## News from the world of Maths

The dome of St Paul's, rising elegantly above London since the cathedral was rebuilt late in the seventeenth century, hides an intriguing early example of the interplay between maths and architecture.

People as well as animals are born with a sense for numbers. But is this inborn number sense related to mathematical ability? A new study suggests that it is.

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Who said that people don't like maths? Numbers of entries to maths A and AS levels across the UK have again increased this year. The number of students taking maths A level has risen by 7.8% compared to last year and A level further maths entries have risen by 5.2% At AS level maths has seen an increase of 25.3% compared to last year and further maths an increase of 24.7%. The number of students taking A level maths is now higher than it has been for almost two decades.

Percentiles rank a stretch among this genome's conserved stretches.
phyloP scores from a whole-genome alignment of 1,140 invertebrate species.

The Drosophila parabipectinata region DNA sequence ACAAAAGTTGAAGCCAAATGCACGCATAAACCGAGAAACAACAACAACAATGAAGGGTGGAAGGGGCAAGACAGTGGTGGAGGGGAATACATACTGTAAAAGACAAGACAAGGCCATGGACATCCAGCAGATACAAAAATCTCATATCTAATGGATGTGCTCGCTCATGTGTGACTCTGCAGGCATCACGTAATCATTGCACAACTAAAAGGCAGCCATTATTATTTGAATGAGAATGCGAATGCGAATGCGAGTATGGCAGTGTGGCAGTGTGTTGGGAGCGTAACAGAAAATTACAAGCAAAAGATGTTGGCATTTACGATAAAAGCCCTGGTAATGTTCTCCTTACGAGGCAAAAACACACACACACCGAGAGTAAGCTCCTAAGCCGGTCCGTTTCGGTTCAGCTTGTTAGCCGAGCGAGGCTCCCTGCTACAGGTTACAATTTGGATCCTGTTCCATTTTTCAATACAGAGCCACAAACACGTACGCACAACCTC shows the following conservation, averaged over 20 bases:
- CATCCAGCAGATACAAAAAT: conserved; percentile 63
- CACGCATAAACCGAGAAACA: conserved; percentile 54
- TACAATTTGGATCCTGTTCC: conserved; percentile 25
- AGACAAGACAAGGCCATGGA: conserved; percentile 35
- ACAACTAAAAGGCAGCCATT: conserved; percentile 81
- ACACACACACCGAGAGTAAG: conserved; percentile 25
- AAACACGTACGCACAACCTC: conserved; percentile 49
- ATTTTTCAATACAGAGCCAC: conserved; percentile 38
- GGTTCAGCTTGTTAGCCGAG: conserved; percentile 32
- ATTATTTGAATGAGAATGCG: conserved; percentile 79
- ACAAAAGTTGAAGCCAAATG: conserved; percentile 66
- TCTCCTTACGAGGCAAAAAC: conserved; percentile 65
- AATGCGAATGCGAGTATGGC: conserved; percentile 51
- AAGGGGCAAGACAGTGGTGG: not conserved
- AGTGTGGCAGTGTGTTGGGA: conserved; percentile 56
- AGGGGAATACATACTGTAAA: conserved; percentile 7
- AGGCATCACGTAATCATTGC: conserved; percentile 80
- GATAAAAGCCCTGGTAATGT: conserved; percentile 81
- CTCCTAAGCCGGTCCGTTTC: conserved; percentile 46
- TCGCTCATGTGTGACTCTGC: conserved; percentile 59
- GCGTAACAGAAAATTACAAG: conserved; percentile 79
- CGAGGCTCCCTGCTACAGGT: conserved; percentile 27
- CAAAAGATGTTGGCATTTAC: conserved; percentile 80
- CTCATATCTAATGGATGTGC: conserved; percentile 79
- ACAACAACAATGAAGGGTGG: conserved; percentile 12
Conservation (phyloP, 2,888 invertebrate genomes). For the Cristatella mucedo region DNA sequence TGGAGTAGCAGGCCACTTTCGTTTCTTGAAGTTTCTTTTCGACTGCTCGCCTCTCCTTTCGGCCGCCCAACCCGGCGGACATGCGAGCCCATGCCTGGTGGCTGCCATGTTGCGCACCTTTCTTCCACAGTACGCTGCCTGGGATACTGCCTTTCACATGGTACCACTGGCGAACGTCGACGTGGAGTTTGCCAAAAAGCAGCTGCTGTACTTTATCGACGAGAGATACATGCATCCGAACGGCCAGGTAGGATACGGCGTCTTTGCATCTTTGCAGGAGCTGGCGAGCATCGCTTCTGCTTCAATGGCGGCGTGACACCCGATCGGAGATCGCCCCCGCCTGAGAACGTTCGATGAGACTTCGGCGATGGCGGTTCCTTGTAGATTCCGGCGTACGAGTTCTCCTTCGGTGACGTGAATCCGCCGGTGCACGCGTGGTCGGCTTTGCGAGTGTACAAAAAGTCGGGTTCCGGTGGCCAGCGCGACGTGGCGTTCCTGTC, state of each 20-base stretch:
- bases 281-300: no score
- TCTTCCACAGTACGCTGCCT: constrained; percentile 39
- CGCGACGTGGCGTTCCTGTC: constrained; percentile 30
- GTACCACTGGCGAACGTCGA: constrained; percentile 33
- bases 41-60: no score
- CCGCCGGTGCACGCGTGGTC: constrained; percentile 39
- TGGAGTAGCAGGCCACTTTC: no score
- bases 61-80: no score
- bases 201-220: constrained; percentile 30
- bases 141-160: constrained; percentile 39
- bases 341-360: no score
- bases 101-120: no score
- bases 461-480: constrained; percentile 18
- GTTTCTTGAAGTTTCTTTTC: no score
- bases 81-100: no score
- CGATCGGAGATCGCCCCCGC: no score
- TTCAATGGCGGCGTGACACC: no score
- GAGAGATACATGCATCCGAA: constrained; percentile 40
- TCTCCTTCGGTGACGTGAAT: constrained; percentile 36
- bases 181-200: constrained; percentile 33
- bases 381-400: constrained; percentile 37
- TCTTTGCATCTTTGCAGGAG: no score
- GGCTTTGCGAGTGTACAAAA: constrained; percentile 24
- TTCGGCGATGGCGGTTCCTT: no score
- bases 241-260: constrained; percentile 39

Would you like to present engaging mathematics sessions to young people? The Royal Institution of Great Britain (Ri) is offering development sessions for new Ri mathematics masterclass speakers as part of the celebration of the 30th anniversary of the programme. The network stretches from Aberdeen to Truro, including Jersey and Northern Ireland, and is ever-expanding.

Here's your chance to venture to the frontiers of physics using your very own computer. This week CERN began public testing of LHC@home 2.0, a project that enlists the computing power of volunteers from around the world to help simulate high-energy collisions of protons in the LHC.

A team of nanoengineers have constructed new materials that don't wrinkle when you stretch them. This makes them similar to tissue found in the human body, so they may in the future be used to repair damaged heart walls, blood vessels and skin.